Seven Critical Marketing Strategies for EdTech

Feature image from the post: Seven Critial Marketing Strategies written by Lysa March on Partner in Publishing

By Lisa March

EdTech entrepreneurs across the country have had to embrace a ‘new normal’ in education. Due to the far-reaching effects of the pandemic, schools banked on digital tools and interactive learning in an unprecedented way. Plenty of people have recognized the huge potential of EdTech, particularly because it promises market sustainability, but who will ultimately capitalize on this potential? Who will capture the moment, define their value proposition in a compelling way, and win new business? Even with the wind at the back of EdTech, a defined go-to-market plan is needed to succeed, so we took the time to identify seven critical marketing strategies that should be adopted for success in this growth area.


1. Search Engine Optimization (SEO)

Playing the game the Google way  

Let’s face it, everyone’s a little fixated on SEO, but do they understand how to deploy it to their advantage? Google is continually refining its algorithms to improve the search process and since those performing Google searches are very likely Google customers, it makes sense that Google wants to direct them to sites that are both relevant and reputable. So, what do we need to do to adapt and keep up?

Organic Keywords

The days when rankings could be manipulated through sheer volume of keyword-stuffed content are a thing of the past. Content needs to be well-written, informative, and humanized—with naturally placed keywords. Search engines follow the users who are buying your product, so attract users by writing original, thoughtful, useful content they want to see. Write for humans, not search engines. You are not a robot and neither are your customers.

Supersonic load speed

Did you know that our attention span has decreased from 10 to 3 seconds? Setting aside the fact that this is a terrible representation of us as a society, consider what a threat this poses for your website. Slow loading pages will directly affect your conversion rates; up to 40% of customers abandon sites that take over 3 seconds to load, and 80% will not try again. Declutter your page by removing anything that might affect load time like plug-ins, unnecessary sidebar widgets etc., and take advantage of companies like Ubersuggest who can run an audit on your page. Faster is definitively better.


2. Email Marketing

We covered the importance of email marketing as a campaign strategy, and how to cultivate good email habits in an earlier blog. There is a growing opinion that email marketing is losing its punch; that we are so inundated with low-value, high-frequency email traffic, we delete everything. Indeed, I am sure you have heard that social media is now the new black. Don’t believe everything you hear. Email marketing still holds the crown as the king of strategies, not least because 4 billion of the global population use email (over 250 million of which are in the U.S). There is a place for social media, but it does not comprehensively outweigh the benefits of email. Social media relies on the successful spread of content but frankly, I doubt I’m the only one who is irritated when my feed is increasingly hijacked by unwanted ads. Email marketing is vital to the EdTech industry, and its effectiveness outperforms other verticals. This is your bread and butter, so be smart.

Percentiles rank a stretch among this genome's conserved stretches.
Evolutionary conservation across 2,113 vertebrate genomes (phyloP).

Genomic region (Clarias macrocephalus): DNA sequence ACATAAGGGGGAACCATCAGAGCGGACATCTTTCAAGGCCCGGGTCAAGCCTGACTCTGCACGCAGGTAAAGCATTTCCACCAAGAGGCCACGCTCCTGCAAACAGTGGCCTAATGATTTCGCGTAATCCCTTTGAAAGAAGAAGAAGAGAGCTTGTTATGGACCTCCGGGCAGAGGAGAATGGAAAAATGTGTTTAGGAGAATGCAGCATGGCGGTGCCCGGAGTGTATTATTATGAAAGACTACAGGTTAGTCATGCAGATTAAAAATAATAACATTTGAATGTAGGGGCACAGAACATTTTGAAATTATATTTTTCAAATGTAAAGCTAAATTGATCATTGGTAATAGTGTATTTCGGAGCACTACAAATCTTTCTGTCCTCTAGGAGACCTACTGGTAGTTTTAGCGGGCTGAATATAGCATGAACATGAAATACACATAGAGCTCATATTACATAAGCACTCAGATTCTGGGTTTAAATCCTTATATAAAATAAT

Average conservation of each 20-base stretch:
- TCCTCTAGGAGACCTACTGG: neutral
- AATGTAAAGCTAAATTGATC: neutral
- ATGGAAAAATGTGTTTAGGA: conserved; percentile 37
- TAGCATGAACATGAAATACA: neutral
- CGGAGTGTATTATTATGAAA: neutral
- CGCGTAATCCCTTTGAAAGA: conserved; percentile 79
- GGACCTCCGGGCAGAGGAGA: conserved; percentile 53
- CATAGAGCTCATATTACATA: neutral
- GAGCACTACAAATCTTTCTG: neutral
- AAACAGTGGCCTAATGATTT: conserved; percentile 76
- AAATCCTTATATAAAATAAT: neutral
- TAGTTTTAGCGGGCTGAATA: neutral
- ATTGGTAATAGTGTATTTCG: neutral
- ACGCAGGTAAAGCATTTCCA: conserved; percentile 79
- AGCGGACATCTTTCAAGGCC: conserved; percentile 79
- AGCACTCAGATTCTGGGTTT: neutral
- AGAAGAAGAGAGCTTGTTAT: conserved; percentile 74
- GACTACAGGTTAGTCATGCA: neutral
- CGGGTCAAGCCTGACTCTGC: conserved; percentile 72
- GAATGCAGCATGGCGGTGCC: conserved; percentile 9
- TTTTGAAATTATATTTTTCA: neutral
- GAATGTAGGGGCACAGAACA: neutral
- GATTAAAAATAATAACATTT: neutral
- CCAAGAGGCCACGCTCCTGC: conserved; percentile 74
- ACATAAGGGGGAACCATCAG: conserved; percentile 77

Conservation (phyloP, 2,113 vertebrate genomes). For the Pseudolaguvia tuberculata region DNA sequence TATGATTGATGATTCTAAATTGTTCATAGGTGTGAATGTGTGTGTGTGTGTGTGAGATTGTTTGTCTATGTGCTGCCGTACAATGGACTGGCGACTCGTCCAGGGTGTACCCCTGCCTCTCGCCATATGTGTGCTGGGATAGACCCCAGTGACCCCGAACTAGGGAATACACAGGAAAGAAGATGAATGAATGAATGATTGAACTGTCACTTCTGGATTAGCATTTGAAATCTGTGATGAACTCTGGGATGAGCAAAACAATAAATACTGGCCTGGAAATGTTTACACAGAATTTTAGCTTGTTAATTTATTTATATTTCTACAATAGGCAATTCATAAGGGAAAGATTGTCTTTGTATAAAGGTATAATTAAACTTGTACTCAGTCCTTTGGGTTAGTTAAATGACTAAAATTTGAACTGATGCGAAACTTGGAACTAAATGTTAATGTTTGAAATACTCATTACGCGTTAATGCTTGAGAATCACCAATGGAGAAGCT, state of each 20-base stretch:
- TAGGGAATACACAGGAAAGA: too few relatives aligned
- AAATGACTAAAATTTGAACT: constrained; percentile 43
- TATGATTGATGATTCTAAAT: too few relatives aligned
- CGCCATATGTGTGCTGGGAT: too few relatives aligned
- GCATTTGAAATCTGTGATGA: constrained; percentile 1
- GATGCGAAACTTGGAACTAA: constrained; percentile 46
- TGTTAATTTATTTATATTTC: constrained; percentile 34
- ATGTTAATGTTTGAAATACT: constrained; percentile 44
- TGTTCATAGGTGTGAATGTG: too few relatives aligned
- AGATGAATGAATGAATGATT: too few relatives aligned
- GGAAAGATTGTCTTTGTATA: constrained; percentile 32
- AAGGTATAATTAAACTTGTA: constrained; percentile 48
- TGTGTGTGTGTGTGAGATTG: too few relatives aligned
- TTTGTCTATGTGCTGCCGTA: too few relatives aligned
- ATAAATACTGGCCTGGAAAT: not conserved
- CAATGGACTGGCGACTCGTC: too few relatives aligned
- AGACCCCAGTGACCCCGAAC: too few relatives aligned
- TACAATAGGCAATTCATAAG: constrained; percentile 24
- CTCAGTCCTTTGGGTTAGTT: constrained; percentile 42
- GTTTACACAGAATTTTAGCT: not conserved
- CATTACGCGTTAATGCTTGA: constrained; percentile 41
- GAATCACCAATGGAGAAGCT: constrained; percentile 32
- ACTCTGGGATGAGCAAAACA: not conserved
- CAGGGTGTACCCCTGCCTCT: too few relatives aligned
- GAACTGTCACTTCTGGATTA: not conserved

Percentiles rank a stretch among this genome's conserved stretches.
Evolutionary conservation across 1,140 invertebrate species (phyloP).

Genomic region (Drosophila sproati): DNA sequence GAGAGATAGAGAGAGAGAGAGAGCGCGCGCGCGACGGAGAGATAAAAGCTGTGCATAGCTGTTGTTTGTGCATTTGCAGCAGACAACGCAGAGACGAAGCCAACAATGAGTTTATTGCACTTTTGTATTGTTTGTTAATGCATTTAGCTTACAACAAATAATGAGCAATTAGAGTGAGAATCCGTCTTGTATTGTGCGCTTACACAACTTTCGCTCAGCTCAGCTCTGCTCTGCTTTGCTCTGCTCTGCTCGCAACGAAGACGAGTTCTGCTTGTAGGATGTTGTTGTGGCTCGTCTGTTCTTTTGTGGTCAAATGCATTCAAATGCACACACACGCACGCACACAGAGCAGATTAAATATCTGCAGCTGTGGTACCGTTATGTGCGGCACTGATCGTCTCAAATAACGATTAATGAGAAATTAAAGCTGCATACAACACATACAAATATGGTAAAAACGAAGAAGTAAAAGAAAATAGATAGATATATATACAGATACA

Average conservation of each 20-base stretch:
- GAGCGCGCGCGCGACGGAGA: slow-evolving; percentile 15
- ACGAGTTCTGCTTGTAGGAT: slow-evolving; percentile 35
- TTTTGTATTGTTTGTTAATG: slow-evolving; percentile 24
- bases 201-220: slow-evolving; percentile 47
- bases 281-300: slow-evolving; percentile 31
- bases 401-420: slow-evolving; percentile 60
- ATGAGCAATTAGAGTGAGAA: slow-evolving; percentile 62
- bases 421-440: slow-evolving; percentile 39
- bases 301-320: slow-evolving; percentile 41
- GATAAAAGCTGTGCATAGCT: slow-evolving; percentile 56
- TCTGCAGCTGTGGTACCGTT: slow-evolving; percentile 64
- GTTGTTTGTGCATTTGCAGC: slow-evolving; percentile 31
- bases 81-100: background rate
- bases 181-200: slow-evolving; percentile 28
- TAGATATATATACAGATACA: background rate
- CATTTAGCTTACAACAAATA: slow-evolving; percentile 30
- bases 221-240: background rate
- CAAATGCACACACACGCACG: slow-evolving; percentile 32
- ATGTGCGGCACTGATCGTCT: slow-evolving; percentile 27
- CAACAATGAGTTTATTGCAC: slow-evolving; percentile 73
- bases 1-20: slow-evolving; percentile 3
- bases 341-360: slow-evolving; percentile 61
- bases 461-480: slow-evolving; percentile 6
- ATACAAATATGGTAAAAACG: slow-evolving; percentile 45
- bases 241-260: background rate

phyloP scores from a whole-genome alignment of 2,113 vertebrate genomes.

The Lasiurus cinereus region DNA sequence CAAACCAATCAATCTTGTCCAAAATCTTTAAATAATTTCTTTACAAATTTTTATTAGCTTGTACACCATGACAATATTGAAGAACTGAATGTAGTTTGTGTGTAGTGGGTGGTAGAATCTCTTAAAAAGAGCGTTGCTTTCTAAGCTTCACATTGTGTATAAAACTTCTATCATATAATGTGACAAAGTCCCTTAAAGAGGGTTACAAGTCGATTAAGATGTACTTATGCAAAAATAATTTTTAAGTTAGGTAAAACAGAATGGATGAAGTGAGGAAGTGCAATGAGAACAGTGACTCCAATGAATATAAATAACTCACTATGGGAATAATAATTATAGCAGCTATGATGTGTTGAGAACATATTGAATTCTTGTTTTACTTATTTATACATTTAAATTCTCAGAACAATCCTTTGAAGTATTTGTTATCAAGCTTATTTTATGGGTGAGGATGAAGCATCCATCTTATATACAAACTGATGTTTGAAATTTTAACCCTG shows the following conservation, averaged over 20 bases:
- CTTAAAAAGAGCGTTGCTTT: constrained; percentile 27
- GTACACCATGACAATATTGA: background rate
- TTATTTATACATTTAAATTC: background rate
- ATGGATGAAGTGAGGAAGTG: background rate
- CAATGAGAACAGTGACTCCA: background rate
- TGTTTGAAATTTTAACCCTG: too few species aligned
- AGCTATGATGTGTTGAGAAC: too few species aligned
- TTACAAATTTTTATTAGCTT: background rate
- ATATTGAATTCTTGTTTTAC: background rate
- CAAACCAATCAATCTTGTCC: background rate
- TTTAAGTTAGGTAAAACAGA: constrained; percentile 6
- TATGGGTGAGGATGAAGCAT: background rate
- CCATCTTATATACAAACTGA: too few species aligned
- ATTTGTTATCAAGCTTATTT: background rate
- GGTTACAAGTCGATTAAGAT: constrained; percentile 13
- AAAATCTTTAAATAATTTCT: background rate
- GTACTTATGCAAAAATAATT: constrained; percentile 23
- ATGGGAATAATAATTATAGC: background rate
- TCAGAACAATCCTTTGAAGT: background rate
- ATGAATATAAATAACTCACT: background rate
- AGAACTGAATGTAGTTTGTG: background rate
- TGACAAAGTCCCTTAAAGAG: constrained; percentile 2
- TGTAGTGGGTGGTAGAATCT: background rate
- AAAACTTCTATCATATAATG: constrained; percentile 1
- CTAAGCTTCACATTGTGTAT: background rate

• Do you have good mailing lists?
  • Are you using email automation?
  • Are you taking advantage of in-depth analytics about the performance of email marketing?


3. Content marketing

One of the most common marketing mistakes is a failure to adopt an approach that focuses on solving a problem. Avoid this pitfall by identifying the purpose of your product, the solution it provides, and what separates you from your competition. Then make full use of your content marketing to communicate this information to your customers. Progressive marketers are promoting an interesting shift away from commonly held marketing theories. Without discounting the obvious necessity and importance of your products, new thinking no longer believes that your product is enough, and attention is pivoting towards solution-based content marketing. This is not semantics; this is whole body marketing. Let’s back up a minute and think of marketing then vs. now. It was not that long ago that marketers dictated what the consumer saw (remember when we had no choice in which commercials we had to watch?), but the paradigm has changed and it is now the consumer who chooses. So, if consumers are choosing to go ad free, how are you going to get your product in front of them? In effect, how are you going to persuade someone who does not want to see any advertising, choose to see yours? The answer lies in your value-added content. Demonstrate an understanding of your consumer, the problems they face, and offer solutions to those issues. Be thoughtful here. Add value, gain trust, build your customer base.

  • Add tangible value before and after the sale (blogs, how-to videos, product guides)
  • Think ahead, what are the problems of tomorrow, and how can you help?
  • Be transparent about marketing or product changes 
  • Track your results, encourage audience feedback, and adjust as appropriate


 4. Video marketing

We are all irritated by inboxes that are stuffed with unwanted emails, and social media feeds hijacked by ads we never asked to see and our solution to that problem has been elegantly successful: we simply opt out. Our lack of engagement poses a massive problem for marketers who have had to reconsider what method of advertising will attract and maintain the attention of consumers. And it is video that has emerged as the unequivocal answer to that conundrum.